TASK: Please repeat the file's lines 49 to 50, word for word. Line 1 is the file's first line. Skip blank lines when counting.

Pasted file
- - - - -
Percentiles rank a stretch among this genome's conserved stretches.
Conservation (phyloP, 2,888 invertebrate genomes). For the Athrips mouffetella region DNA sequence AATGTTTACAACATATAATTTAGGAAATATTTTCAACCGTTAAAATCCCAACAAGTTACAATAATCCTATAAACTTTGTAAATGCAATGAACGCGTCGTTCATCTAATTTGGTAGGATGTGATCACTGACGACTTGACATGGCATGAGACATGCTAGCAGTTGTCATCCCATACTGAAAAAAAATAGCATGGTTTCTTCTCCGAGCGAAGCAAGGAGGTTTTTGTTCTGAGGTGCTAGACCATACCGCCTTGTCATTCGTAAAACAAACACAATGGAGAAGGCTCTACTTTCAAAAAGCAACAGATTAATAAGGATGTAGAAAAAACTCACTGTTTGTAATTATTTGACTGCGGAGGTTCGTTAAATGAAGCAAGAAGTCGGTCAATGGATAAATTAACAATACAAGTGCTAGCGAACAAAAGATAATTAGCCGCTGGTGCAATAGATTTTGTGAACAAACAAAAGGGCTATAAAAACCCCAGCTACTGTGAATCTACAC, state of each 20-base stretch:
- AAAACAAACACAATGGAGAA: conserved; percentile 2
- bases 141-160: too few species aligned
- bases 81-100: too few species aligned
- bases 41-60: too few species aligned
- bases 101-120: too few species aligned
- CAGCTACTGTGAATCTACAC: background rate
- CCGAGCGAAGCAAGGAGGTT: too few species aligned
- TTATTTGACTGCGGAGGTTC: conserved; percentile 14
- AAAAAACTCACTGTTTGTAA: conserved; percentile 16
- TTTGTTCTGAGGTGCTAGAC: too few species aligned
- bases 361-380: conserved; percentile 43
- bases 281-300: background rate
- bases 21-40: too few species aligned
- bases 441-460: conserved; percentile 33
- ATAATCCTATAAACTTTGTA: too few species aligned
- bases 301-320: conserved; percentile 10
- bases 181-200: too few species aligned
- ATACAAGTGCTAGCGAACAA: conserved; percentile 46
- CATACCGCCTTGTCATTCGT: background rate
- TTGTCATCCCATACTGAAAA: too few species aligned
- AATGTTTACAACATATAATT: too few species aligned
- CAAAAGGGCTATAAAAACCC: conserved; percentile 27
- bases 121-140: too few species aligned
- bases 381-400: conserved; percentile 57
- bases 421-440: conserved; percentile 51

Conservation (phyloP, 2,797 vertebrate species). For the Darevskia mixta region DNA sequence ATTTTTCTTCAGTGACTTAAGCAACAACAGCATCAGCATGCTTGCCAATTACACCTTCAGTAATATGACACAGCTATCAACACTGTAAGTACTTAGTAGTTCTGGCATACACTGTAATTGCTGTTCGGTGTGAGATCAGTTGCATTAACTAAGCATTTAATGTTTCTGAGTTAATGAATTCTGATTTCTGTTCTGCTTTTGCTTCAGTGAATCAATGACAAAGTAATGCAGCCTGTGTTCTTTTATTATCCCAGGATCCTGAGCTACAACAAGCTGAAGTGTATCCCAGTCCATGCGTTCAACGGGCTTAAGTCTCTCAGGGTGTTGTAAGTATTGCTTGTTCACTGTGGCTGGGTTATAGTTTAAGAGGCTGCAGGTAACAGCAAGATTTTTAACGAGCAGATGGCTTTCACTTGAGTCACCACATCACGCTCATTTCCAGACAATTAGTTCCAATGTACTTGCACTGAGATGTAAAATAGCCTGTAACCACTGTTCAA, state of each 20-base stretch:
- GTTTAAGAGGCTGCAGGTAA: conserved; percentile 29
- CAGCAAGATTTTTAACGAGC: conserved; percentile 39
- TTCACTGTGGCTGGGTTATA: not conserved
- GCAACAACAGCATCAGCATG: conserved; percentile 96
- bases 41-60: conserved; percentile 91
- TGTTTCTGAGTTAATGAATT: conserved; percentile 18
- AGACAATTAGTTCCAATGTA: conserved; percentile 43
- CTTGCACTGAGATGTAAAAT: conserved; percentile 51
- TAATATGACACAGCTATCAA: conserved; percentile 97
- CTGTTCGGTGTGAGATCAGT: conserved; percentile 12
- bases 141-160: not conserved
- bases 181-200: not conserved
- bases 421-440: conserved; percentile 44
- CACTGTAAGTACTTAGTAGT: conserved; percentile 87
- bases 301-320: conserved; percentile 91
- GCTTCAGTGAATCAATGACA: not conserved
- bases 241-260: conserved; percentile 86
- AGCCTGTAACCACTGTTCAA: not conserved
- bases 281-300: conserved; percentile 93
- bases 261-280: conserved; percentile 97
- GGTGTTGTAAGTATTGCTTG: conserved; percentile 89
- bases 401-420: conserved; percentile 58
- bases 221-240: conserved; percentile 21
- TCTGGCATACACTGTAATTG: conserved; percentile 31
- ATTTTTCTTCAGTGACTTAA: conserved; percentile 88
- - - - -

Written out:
- GGTGTTGTAAGTATTGCTTG: conserved; percentile 89
- bases 401-420: conserved; percentile 58